|Collection||NY Historical Society|
|Dates of Creation||1868/09/26|
|Scope & Content||
East Setauket, L.I.
Sept. 26, 1868
Alden J. Spooner Esqr.
My dear friend,
It is gratifying to hear from you. I thank you for your sympathy. Brother Shepard always esteemed your friendship.
At your request I send you the particulars of his illness. He was slightly indisposed for a few days and on the 10th inst, was suddenly prostrated by Cholera Morbus; he was relieved of that and became quite hopeful. On Saturday 12th, in the evening, dysentery set in which so reduced him that there was no chance for recovery. Still. everything that medical skill, together with the most watchful and devoted care of loving hearts and hands, could do for the alleviation of his sufferings was done by day and night, until the last going out of his immortal spirit on Friday 18th, at 15 minutes to 7 P.M. Brother retained his consciousness and interest in everything to the very last moment, and expressed himself to me and his sister Mrs. Seabury as being perfectly happy. He seemed to be gazing with admiration into the spirit world, and exclaimed "how beautiful." He smiled, "I am coming" motioning with his hand. Then, after remaining in quiet thought a few moments, turned on his right side, drew a few short breaths and expired.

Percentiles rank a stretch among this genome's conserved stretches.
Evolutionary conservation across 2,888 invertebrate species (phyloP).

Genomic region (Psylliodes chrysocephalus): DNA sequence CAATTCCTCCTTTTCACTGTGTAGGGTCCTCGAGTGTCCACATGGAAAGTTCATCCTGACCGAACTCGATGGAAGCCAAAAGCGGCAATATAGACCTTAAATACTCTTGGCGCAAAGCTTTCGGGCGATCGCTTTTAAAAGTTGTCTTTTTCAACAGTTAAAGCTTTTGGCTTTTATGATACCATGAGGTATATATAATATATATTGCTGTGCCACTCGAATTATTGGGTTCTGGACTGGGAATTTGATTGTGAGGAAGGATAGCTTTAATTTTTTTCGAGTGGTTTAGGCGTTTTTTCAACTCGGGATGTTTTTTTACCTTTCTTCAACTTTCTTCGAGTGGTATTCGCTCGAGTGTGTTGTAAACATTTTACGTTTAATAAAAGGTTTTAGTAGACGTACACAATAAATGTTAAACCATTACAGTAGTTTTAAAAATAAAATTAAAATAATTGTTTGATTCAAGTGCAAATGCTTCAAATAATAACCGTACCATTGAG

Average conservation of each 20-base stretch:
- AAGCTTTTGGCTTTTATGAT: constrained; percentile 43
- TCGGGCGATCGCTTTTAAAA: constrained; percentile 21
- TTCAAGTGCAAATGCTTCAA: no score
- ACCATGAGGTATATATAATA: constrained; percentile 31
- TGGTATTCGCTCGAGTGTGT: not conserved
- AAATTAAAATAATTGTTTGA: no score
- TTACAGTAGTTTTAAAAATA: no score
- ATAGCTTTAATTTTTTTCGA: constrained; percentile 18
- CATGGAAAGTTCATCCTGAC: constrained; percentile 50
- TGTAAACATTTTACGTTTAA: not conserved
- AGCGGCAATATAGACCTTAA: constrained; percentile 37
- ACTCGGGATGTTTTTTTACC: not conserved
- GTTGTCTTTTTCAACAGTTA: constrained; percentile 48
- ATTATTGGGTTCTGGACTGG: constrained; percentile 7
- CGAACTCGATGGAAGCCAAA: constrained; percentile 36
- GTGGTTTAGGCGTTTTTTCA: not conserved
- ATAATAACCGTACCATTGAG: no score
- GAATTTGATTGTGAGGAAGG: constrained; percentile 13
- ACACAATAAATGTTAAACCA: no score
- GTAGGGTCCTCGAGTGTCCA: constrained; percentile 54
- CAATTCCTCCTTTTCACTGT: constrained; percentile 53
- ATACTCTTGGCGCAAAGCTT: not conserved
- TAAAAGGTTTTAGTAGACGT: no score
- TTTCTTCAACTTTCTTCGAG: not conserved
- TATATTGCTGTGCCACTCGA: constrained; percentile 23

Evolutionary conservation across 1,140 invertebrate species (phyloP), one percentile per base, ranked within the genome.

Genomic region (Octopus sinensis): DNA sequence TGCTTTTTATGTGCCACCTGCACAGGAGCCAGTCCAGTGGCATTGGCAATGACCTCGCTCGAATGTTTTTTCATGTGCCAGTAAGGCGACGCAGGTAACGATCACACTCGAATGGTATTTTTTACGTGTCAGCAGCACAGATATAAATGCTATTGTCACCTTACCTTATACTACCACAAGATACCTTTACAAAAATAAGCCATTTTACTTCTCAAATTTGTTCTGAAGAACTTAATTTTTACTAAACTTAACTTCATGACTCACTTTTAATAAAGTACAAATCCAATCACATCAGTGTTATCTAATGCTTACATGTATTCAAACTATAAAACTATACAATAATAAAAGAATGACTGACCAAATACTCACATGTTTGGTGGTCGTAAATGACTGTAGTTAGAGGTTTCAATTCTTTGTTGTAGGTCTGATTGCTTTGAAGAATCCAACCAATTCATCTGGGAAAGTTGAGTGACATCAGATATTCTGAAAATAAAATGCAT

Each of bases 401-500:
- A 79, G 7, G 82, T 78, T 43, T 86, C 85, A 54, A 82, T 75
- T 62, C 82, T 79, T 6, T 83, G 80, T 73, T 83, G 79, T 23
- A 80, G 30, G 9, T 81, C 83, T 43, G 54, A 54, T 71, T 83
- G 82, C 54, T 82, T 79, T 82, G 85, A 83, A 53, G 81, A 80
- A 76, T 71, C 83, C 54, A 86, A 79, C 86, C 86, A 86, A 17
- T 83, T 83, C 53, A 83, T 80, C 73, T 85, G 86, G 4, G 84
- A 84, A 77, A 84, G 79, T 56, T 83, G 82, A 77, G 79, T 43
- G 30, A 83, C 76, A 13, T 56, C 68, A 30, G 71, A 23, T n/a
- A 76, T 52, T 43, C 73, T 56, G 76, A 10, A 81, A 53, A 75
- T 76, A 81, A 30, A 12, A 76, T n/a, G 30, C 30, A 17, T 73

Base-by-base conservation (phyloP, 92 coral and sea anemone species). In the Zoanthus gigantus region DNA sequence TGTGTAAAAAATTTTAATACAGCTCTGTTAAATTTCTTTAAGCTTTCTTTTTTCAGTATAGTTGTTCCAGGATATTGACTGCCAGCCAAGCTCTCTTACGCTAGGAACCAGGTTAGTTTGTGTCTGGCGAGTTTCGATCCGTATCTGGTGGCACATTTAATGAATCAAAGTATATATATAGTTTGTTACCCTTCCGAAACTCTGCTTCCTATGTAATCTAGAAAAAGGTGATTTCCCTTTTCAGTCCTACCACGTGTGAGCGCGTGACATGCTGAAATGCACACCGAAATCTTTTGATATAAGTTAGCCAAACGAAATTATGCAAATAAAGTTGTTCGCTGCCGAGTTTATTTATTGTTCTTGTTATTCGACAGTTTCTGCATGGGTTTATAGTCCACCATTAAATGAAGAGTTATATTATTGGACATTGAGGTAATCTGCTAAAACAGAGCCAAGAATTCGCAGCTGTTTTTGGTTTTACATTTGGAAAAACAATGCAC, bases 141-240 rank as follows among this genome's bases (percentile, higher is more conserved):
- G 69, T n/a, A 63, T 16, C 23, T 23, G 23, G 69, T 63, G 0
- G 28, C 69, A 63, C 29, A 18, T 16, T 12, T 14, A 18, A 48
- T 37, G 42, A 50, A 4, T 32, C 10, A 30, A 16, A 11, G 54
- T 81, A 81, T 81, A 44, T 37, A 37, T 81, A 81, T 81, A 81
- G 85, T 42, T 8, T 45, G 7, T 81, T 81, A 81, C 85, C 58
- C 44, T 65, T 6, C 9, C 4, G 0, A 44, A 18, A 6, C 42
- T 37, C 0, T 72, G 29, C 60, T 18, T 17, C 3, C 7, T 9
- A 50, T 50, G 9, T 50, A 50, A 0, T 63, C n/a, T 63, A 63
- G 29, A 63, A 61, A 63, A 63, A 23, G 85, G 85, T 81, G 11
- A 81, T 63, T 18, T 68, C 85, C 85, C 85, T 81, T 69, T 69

Shepard was as your son Frank states "a most loveable man."
"The old double door" shall be opened when ever you feel inclined to come this way; friends young and old will be pleased to give you a
hearty welcome. My regards [illegible].
I remain as e-,
Wm S. Mount
P.S.As soon as the rainy season is over I am ready to make some sketches from nature. Boarding with farmers gives one an opportunity (owing to early rising) to see the sun rise, which is often more beautiful than the sun setting.